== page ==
An open-label comparison of the efficacy and safety of certoparin versus unfractionated heparin for the prevention of thromboembolic complications in acutely ill medical patients: CERTAIN

ArticleinExpert Opinion on Pharmacotherapy 11(18):2953-61 · October 2010with3 Reads
Impact Factor: 3.53 · DOI: 10.1517/14656566.2010.521498 · Source: PubMed


    Guidelines recommend low-dose unfractionated heparin (UFH) and low-molecular-weight heparin for the prophylaxis of venous thromboembolism (VTE) in acutely ill medical patients. We report the findings of an open-label, active-controlled, multicenter study in acutely ill medical patients comparing certoparin and UFH.
    Open-label, active-controlled, multicenter study. Patients received certoparin 3000 IU daily or UFH 7500 IU twice daily.
    The primary endpoint was a composite of symptomatic or asymptomatic proximal or distal deep vein thrombosis, symptomatic pulmonary embolism, or VTE-related death.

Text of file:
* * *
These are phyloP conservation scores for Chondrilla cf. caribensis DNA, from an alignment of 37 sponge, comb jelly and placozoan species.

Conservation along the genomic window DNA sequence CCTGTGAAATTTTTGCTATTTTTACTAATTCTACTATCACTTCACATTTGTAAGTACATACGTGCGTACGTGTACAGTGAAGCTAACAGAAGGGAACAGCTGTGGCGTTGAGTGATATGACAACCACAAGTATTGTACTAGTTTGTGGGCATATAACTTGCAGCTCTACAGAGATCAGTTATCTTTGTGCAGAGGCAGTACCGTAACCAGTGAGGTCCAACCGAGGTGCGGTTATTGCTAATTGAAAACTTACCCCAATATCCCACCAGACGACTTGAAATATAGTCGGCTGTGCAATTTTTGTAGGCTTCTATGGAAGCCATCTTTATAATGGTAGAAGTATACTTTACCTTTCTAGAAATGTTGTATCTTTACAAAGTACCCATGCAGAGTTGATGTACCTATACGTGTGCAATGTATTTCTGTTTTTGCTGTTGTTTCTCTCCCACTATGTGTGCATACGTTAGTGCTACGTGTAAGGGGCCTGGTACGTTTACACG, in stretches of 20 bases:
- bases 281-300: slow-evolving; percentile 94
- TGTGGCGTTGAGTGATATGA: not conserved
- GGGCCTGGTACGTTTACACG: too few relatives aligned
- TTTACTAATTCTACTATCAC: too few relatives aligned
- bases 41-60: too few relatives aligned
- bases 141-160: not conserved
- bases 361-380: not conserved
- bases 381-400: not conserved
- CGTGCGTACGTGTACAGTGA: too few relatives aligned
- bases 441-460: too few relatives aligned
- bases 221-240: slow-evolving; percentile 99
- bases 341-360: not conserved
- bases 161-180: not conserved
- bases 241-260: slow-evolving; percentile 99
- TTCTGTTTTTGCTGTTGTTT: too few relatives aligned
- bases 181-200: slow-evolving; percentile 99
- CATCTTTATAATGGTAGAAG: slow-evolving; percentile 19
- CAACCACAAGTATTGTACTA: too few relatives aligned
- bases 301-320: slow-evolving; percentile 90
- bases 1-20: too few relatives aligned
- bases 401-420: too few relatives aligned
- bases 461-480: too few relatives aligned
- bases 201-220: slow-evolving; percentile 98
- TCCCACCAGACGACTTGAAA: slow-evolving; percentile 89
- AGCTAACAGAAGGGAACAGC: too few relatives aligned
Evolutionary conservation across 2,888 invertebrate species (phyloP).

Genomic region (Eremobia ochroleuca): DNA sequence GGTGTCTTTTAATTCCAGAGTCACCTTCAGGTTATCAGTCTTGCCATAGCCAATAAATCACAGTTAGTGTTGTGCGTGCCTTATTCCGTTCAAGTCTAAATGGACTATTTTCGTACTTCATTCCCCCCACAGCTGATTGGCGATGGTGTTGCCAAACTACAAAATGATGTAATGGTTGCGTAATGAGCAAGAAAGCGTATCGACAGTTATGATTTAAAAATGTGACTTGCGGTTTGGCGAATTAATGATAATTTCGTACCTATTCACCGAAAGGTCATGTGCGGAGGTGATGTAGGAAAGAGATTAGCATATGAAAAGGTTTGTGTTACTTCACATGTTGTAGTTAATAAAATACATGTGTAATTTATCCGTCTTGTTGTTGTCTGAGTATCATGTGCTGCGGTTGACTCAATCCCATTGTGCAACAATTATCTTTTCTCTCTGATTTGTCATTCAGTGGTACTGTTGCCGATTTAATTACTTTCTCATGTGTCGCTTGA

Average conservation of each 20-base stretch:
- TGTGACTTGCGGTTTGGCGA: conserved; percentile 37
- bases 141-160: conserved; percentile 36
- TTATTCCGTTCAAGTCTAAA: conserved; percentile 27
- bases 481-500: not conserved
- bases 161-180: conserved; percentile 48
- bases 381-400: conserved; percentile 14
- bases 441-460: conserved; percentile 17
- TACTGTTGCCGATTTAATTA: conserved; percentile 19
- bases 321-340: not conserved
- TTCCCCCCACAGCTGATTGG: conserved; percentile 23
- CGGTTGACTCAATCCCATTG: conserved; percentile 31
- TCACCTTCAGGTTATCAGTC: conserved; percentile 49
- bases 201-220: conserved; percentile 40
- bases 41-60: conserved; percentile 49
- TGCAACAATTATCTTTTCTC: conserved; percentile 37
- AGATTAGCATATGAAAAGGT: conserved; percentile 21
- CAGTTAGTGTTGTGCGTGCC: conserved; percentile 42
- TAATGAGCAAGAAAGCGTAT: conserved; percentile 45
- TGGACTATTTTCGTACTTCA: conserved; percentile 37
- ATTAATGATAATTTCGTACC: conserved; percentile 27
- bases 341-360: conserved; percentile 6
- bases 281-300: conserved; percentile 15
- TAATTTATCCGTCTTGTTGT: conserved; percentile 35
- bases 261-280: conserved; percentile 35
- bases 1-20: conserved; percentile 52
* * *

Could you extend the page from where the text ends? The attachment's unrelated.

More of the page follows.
172 patients were randomized to UFH and 163 to certoparin for 8.5 ± 2.1 days. The incidence of the primary endpoint was 18.0% in patients receiving UFH and 10.7% with certoparin [absolute difference -7.3; 95% confidence interval (CI) -16.9 to 2.3; p = 0.1353]. The incidence during follow-up was 2.6% in the UFH and 2.0% in the certoparin group (absolute difference -0.6; 95%CI -4.0 to 2.8; p = 0.7150). Major bleeding events occurred in three patients with UFH and one patient with certoparin.
    In acutely ill medical patients of at least 40 years of age, thromboprophylaxis with certoparin 3000 IU daily is effective and safe in comparison with 7500 IU twice daily UFH.